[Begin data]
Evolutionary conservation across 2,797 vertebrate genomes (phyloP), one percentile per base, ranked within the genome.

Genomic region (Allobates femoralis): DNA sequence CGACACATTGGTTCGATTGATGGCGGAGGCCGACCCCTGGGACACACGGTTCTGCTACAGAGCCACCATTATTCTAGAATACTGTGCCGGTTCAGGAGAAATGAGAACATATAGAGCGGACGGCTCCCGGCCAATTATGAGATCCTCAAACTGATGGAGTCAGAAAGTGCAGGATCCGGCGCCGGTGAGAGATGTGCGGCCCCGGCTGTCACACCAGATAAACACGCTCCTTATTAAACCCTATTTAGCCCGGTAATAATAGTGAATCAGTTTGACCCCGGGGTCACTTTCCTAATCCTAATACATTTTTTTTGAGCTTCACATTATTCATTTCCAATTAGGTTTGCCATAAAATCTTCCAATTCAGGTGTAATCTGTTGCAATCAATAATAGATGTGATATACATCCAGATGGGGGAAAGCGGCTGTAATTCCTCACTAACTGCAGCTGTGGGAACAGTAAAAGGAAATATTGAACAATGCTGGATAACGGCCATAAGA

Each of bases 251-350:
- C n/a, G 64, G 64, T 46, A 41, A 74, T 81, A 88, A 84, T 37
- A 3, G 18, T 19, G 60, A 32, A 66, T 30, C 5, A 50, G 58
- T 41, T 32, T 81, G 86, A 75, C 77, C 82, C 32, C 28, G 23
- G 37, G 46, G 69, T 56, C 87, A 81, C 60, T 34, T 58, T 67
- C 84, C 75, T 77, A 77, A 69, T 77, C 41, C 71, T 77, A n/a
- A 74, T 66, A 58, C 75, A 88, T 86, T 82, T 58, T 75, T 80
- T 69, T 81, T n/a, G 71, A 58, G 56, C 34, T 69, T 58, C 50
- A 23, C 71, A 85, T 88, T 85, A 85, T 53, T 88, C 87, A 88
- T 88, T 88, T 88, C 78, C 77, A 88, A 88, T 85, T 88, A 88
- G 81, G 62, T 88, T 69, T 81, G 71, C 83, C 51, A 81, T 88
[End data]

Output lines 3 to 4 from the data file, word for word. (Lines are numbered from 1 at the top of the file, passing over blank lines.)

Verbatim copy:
Each of bases 251-350:
- C n/a, G 64, G 64, T 46, A 41, A 74, T 81, A 88, A 84, T 37